The GPS backpack was provided and fitted by our friends from Audubon Canyon Ranch (ACR) as part of a study of the movements and migrations by Great Egrets. ACR is tracking these birds’ movements to learn more about their interactions with wetland ecosystems to better inform their conservation efforts.

Capturing healthy egrets in the wild is extremely difficult, so ACR Director of Conservation Science, Nils Warnock, reached out to invite Bird Rescue to collaborate. Great Egrets getting released would be outfitted with trackers to help ACR expand its study population. A backpack is fitted onto a strong and healthy Great Egret and monitored for a couple of days prior to release to make sure that it won’t cause any issues for the bird.

Not only does this partnership allow us to aid in important habitat conservation research, it also gives us the opportunity to learn where our patients go and how they behave post-release. So far, two Great Egrets have been released from Bird Rescue with GPS transmitters as part of this study.

You can learn more about the project and see a map of the birds’ movements at https://www.egret.org/heron-egret-telemetry-project

Great Egret flies off with attached GPS that will aid in research. Photo: Cheryl Reynolds – International Bird Rescue

July 27, 2020

International Bird Rescue Announces Two New Board Members

International Bird Rescue is excited to announce the election of two new members to its Board of Directors. The newly elected Board members are Elizabeth Kinney and Dave Westerholm.

“I am pleased to welcome our two newest members to the Board of Directors,” said JD Bergeron, Bird Rescue’s Executive Director.  “They both bring a unique background and diverse experiences that make them an asset to the Board and to the organization as a whole.”

Elizabeth Kinney

Elizabeth Kinney leads communications across Procter & Gamble’s (P&G) North America Home Care business, which includes brands such as Dawn, Cascade, Swiffer and Febreze. She has spent the past nine years at P&G, working across the company in a variety of roles, including corporate media, sustainability, Fabric Care communications, and on P&G’s ‘Thank You Mom’ program. She has a Bachelor’s degree from DePauw University in Indiana, and a Masters in Strategic Communications from American University in Washington, D.C. She is located in Cincinnati, Ohio, where she lives with her husband, Doug.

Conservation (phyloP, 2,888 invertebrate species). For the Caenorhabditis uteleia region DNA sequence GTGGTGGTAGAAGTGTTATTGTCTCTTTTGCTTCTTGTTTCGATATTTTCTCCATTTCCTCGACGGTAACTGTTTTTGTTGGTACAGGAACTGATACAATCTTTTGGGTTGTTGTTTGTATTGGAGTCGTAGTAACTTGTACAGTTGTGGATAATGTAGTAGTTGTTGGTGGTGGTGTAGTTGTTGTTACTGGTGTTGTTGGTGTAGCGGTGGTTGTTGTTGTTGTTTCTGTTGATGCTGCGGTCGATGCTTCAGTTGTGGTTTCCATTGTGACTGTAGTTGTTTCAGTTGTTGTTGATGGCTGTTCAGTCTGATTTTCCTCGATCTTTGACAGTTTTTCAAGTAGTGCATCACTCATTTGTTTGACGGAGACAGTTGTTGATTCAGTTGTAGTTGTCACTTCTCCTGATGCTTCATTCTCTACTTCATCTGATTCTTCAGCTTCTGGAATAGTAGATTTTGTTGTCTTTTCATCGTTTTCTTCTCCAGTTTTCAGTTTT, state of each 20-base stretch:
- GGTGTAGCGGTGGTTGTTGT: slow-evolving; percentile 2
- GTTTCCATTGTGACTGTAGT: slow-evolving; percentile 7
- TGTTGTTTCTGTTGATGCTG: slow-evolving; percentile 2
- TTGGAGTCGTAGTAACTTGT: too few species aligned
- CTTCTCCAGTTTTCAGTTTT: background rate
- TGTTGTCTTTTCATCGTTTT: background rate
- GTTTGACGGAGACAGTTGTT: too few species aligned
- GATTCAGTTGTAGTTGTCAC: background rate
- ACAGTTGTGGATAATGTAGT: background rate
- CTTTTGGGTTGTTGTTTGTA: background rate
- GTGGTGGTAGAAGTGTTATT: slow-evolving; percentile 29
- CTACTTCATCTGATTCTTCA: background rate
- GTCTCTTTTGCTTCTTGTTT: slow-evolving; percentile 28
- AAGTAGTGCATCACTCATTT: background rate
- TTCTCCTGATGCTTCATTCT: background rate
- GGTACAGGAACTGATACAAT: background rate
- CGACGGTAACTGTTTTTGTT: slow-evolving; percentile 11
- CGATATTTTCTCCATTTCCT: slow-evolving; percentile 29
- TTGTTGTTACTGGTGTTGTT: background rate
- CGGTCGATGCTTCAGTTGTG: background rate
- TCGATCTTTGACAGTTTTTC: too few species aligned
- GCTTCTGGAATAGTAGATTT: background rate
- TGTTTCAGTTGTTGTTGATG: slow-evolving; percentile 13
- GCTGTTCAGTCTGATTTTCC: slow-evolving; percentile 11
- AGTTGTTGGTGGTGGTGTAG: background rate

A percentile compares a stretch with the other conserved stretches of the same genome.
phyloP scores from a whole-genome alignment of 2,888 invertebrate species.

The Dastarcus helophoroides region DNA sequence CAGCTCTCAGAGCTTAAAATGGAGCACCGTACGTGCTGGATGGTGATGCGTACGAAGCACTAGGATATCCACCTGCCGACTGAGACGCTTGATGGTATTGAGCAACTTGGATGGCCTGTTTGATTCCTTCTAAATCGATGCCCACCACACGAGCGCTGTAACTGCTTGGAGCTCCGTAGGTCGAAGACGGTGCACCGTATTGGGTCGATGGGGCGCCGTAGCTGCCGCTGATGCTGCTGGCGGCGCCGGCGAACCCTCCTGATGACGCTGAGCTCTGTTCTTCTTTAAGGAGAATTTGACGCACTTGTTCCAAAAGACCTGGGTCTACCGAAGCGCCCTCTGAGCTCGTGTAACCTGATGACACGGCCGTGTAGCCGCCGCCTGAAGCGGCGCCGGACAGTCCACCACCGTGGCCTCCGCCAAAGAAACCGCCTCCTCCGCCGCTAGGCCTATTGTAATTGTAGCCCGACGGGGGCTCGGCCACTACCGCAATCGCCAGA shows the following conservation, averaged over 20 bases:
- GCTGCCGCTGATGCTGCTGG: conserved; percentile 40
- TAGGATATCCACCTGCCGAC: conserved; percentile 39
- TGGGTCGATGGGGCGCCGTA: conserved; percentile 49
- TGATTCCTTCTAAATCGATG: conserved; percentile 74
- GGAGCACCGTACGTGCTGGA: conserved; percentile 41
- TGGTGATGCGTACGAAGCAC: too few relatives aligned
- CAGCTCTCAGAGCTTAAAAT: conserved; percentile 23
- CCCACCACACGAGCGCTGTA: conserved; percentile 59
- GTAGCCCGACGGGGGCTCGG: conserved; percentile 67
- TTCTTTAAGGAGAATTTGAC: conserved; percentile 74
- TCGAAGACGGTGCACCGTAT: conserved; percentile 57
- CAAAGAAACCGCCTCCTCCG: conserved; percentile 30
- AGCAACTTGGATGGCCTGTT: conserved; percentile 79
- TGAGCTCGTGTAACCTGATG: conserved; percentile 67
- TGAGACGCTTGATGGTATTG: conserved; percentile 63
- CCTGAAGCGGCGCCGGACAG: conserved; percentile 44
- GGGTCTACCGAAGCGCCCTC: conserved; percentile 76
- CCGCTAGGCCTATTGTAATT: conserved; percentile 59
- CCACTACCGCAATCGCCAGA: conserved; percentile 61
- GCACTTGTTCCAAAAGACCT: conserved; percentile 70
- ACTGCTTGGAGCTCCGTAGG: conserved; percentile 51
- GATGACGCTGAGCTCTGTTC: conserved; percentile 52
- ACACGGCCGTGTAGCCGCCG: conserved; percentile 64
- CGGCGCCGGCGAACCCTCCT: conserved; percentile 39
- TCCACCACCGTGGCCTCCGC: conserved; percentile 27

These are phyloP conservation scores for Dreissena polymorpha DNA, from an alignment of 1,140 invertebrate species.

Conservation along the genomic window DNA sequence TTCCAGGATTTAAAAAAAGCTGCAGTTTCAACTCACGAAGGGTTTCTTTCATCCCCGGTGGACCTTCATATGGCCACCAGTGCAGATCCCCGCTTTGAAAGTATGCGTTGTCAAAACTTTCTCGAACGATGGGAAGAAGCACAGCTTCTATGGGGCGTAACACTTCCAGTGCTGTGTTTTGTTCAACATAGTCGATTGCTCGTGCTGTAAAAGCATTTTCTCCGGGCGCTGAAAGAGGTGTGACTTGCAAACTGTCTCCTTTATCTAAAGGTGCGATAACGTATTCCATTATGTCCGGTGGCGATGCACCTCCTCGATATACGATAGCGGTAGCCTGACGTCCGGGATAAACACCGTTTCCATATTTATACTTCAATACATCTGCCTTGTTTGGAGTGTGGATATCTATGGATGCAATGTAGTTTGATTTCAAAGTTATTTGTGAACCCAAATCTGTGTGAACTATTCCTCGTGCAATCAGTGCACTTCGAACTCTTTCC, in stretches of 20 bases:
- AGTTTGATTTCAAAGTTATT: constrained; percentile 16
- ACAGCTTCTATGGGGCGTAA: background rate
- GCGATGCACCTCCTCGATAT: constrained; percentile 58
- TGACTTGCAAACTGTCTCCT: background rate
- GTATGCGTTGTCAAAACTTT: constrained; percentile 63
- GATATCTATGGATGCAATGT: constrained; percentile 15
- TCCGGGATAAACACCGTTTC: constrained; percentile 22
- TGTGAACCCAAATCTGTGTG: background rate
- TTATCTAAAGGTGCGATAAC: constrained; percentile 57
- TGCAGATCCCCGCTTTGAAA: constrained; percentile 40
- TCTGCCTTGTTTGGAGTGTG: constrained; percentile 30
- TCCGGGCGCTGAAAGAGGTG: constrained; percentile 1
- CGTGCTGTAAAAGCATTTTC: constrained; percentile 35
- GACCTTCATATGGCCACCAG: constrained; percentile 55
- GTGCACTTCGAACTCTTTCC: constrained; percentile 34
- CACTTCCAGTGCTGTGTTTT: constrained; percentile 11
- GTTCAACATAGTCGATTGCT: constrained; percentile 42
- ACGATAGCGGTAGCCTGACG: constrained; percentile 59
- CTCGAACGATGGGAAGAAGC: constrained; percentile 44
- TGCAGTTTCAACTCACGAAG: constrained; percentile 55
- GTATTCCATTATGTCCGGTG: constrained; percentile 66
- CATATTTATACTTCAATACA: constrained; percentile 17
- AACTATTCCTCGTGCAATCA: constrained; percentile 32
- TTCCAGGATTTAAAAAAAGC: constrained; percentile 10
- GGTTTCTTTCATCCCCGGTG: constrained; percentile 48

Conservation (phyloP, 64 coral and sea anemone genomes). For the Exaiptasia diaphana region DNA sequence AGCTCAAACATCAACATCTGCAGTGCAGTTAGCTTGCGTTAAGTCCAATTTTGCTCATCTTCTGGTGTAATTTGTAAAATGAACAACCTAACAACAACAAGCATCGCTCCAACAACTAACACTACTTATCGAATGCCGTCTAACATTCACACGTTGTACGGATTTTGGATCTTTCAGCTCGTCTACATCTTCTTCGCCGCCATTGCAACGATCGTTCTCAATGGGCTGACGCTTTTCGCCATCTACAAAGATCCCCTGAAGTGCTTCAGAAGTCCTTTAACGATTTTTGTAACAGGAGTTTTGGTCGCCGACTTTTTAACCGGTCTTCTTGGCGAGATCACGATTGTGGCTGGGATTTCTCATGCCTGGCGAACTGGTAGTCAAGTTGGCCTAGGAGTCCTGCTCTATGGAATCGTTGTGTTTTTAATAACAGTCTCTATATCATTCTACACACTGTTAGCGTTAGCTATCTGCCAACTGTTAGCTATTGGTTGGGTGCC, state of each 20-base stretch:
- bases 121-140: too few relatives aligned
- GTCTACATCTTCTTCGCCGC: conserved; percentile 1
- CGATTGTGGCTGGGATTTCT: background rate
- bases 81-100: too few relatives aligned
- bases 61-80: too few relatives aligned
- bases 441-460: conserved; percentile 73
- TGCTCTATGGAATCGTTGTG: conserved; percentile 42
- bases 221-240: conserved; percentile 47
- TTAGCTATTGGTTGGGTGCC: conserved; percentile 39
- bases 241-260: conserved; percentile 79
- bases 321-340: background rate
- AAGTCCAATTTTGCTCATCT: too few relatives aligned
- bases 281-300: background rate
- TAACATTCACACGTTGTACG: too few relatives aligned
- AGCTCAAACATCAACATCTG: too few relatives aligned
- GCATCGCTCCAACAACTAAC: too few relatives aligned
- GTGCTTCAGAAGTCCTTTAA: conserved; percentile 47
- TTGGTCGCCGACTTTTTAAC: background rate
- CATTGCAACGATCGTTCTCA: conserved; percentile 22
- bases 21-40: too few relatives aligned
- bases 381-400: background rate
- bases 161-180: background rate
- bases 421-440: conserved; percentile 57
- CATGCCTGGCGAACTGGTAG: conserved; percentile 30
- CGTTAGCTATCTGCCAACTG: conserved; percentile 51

Dave Westerholm photo
Dave Westerholm

Dave Westerholm is currently consulting having recently retired from NOAA where he served over 11 years as a Senior Executive and Director of the Office of Response and Restoration. He led national operational programs in Emergency Response, Marine Debris, Natural Resource Damage Assessment (NRDA) and Disaster Preparedness. Prior to NOAA, he had 5 years of corporate experience as Senior Operations Director and Vice President with Anteon and General Dynamics, where he managed portfolios in Maritime Security, IT, Policy and Communications. He is a retired Coast Guard Captain with over 27 years of experience in a variety of fields including maritime safety, port security and environmental protection with his last assignment being Coast Guard’s Chief of Response. He also served as Vice Chair of the National Response Team and Chair of several interagency and industry partnerships focused on emergency response and oil and hazardous material spill research. He holds a science degree from Temple University and a Masters from the University of Michigan.

Bird Rescue’s 2020 Board of Directors is:

Officers:

  • Toni Arkoosh Pinsky; Board Chair; Community Leader
  • John Sifling; Vice Chair & Treasurer; Principal, Broad Reach Maritime, U.S. Coast Guard Retired
  • Ron Morris; Secretary & Immediate Past Chair; U.S. Coast Guard Retired

Directors-at-large:

  • Carmine Dulisse; President & CEO, Marine Spill Response Corporation (MSRC)
  • Elizabeth Kinney; Procter & Gamble NA
  • Dr. Maria Hartley; Chevron; Adjunct Professor, Rice University
  • Dr. Ian Robinson; Retired Veterinarian
  • Beth Slatkin; Director of Marketing and Outreach, Bay Nature
  • Dave Westerholm; National Oceanic and Atmospheric Administration, Retired
July 22, 2020

New Scientific Paper Published: Caspian Terns Saved, Rehabilitated, and Released by International Bird Rescue Are Surviving and Breeding!

Bird Rescue is proud to announce the publication of an important scientific paper on a rescue-and-rehabilitation effort that led to a notable success: the post-release survival and breeding of a group of Caspian Terns in Southern California.